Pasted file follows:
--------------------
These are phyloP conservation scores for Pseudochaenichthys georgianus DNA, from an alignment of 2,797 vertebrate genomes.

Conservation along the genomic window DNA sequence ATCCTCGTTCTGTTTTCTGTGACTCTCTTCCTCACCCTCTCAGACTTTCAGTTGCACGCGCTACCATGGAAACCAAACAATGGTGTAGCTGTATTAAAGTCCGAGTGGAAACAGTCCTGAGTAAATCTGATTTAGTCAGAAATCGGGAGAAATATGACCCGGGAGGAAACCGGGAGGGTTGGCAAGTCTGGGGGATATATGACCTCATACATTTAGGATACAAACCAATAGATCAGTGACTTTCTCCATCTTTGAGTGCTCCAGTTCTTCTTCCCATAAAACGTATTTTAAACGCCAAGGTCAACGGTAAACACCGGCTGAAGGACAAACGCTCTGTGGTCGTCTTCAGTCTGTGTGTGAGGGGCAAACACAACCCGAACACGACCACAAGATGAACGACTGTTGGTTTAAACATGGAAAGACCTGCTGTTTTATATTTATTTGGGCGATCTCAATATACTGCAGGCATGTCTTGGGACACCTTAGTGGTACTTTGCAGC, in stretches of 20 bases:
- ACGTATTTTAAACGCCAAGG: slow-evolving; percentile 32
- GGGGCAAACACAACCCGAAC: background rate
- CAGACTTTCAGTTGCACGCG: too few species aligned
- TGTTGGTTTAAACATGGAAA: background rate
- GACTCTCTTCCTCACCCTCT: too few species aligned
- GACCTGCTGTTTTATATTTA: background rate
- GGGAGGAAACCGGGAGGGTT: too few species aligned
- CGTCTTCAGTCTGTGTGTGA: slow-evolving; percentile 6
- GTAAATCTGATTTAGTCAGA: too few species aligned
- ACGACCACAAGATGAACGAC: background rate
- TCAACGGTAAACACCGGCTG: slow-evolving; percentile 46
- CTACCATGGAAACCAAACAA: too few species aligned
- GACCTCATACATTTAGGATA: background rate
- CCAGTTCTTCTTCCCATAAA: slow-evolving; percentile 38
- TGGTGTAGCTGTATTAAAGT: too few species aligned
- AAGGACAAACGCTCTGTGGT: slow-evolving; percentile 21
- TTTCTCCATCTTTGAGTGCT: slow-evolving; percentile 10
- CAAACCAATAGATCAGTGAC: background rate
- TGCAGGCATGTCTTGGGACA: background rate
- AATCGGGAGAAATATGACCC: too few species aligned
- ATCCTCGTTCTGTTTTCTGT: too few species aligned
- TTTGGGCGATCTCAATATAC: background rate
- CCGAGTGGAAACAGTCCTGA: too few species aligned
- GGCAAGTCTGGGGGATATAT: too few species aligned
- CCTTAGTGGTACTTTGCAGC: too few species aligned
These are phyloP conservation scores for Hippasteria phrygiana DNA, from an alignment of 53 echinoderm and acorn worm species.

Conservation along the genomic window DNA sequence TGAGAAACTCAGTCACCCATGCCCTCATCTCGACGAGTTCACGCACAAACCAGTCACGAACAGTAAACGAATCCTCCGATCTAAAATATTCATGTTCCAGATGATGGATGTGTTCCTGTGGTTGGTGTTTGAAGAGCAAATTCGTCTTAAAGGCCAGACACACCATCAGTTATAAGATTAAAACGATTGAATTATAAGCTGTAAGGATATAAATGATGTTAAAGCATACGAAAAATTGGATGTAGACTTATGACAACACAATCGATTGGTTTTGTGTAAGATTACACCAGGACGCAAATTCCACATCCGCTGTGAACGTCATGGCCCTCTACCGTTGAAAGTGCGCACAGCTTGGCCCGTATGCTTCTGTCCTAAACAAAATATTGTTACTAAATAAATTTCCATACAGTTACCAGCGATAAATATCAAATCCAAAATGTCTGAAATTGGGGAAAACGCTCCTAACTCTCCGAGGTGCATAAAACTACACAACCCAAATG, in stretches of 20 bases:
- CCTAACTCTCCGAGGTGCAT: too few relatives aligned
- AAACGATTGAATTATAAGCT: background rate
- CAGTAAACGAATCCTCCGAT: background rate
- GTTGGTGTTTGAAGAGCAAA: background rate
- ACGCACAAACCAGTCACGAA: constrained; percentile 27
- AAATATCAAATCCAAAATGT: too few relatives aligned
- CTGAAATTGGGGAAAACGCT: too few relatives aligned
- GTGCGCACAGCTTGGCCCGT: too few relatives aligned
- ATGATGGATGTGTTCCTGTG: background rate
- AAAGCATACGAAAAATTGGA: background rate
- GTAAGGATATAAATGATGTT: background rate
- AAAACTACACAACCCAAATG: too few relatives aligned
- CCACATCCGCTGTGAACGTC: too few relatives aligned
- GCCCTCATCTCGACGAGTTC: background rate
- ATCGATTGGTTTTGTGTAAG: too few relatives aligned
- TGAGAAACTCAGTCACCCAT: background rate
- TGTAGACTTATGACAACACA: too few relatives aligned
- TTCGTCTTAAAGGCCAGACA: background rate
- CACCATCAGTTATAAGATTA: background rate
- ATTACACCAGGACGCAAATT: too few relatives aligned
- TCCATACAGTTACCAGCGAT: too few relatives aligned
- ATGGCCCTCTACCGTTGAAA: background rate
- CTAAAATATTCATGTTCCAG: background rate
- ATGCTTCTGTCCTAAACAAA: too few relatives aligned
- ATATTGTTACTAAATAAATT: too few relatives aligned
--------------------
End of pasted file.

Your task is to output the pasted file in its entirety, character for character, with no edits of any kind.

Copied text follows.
These are phyloP conservation scores for Pseudochaenichthys georgianus DNA, from an alignment of 2,797 vertebrate genomes.

Conservation along the genomic window DNA sequence ATCCTCGTTCTGTTTTCTGTGACTCTCTTCCTCACCCTCTCAGACTTTCAGTTGCACGCGCTACCATGGAAACCAAACAATGGTGTAGCTGTATTAAAGTCCGAGTGGAAACAGTCCTGAGTAAATCTGATTTAGTCAGAAATCGGGAGAAATATGACCCGGGAGGAAACCGGGAGGGTTGGCAAGTCTGGGGGATATATGACCTCATACATTTAGGATACAAACCAATAGATCAGTGACTTTCTCCATCTTTGAGTGCTCCAGTTCTTCTTCCCATAAAACGTATTTTAAACGCCAAGGTCAACGGTAAACACCGGCTGAAGGACAAACGCTCTGTGGTCGTCTTCAGTCTGTGTGTGAGGGGCAAACACAACCCGAACACGACCACAAGATGAACGACTGTTGGTTTAAACATGGAAAGACCTGCTGTTTTATATTTATTTGGGCGATCTCAATATACTGCAGGCATGTCTTGGGACACCTTAGTGGTACTTTGCAGC, in stretches of 20 bases:
- ACGTATTTTAAACGCCAAGG: slow-evolving; percentile 32
- GGGGCAAACACAACCCGAAC: background rate
- CAGACTTTCAGTTGCACGCG: too few species aligned
- TGTTGGTTTAAACATGGAAA: background rate
- GACTCTCTTCCTCACCCTCT: too few species aligned
- GACCTGCTGTTTTATATTTA: background rate
- GGGAGGAAACCGGGAGGGTT: too few species aligned
- CGTCTTCAGTCTGTGTGTGA: slow-evolving; percentile 6
- GTAAATCTGATTTAGTCAGA: too few species aligned
- ACGACCACAAGATGAACGAC: background rate
- TCAACGGTAAACACCGGCTG: slow-evolving; percentile 46
- CTACCATGGAAACCAAACAA: too few species aligned
- GACCTCATACATTTAGGATA: background rate
- CCAGTTCTTCTTCCCATAAA: slow-evolving; percentile 38
- TGGTGTAGCTGTATTAAAGT: too few species aligned
- AAGGACAAACGCTCTGTGGT: slow-evolving; percentile 21
- TTTCTCCATCTTTGAGTGCT: slow-evolving; percentile 10
- CAAACCAATAGATCAGTGAC: background rate
- TGCAGGCATGTCTTGGGACA: background rate
- AATCGGGAGAAATATGACCC: too few species aligned
- ATCCTCGTTCTGTTTTCTGT: too few species aligned
- TTTGGGCGATCTCAATATAC: background rate
- CCGAGTGGAAACAGTCCTGA: too few species aligned
- GGCAAGTCTGGGGGATATAT: too few species aligned
- CCTTAGTGGTACTTTGCAGC: too few species aligned
These are phyloP conservation scores for Hippasteria phrygiana DNA, from an alignment of 53 echinoderm and acorn worm species.

Conservation along the genomic window DNA sequence TGAGAAACTCAGTCACCCATGCCCTCATCTCGACGAGTTCACGCACAAACCAGTCACGAACAGTAAACGAATCCTCCGATCTAAAATATTCATGTTCCAGATGATGGATGTGTTCCTGTGGTTGGTGTTTGAAGAGCAAATTCGTCTTAAAGGCCAGACACACCATCAGTTATAAGATTAAAACGATTGAATTATAAGCTGTAAGGATATAAATGATGTTAAAGCATACGAAAAATTGGATGTAGACTTATGACAACACAATCGATTGGTTTTGTGTAAGATTACACCAGGACGCAAATTCCACATCCGCTGTGAACGTCATGGCCCTCTACCGTTGAAAGTGCGCACAGCTTGGCCCGTATGCTTCTGTCCTAAACAAAATATTGTTACTAAATAAATTTCCATACAGTTACCAGCGATAAATATCAAATCCAAAATGTCTGAAATTGGGGAAAACGCTCCTAACTCTCCGAGGTGCATAAAACTACACAACCCAAATG, in stretches of 20 bases:
- CCTAACTCTCCGAGGTGCAT: too few relatives aligned
- AAACGATTGAATTATAAGCT: background rate
- CAGTAAACGAATCCTCCGAT: background rate
- GTTGGTGTTTGAAGAGCAAA: background rate
- ACGCACAAACCAGTCACGAA: constrained; percentile 27
- AAATATCAAATCCAAAATGT: too few relatives aligned
- CTGAAATTGGGGAAAACGCT: too few relatives aligned
- GTGCGCACAGCTTGGCCCGT: too few relatives aligned
- ATGATGGATGTGTTCCTGTG: background rate
- AAAGCATACGAAAAATTGGA: background rate
- GTAAGGATATAAATGATGTT: background rate
- AAAACTACACAACCCAAATG: too few relatives aligned
- CCACATCCGCTGTGAACGTC: too few relatives aligned
- GCCCTCATCTCGACGAGTTC: background rate
- ATCGATTGGTTTTGTGTAAG: too few relatives aligned
- TGAGAAACTCAGTCACCCAT: background rate
- TGTAGACTTATGACAACACA: too few relatives aligned
- TTCGTCTTAAAGGCCAGACA: background rate
- CACCATCAGTTATAAGATTA: background rate
- ATTACACCAGGACGCAAATT: too few relatives aligned
- TCCATACAGTTACCAGCGAT: too few relatives aligned
- ATGGCCCTCTACCGTTGAAA: background rate
- CTAAAATATTCATGTTCCAG: background rate
- ATGCTTCTGTCCTAAACAAA: too few relatives aligned
- ATATTGTTACTAAATAAATT: too few relatives aligned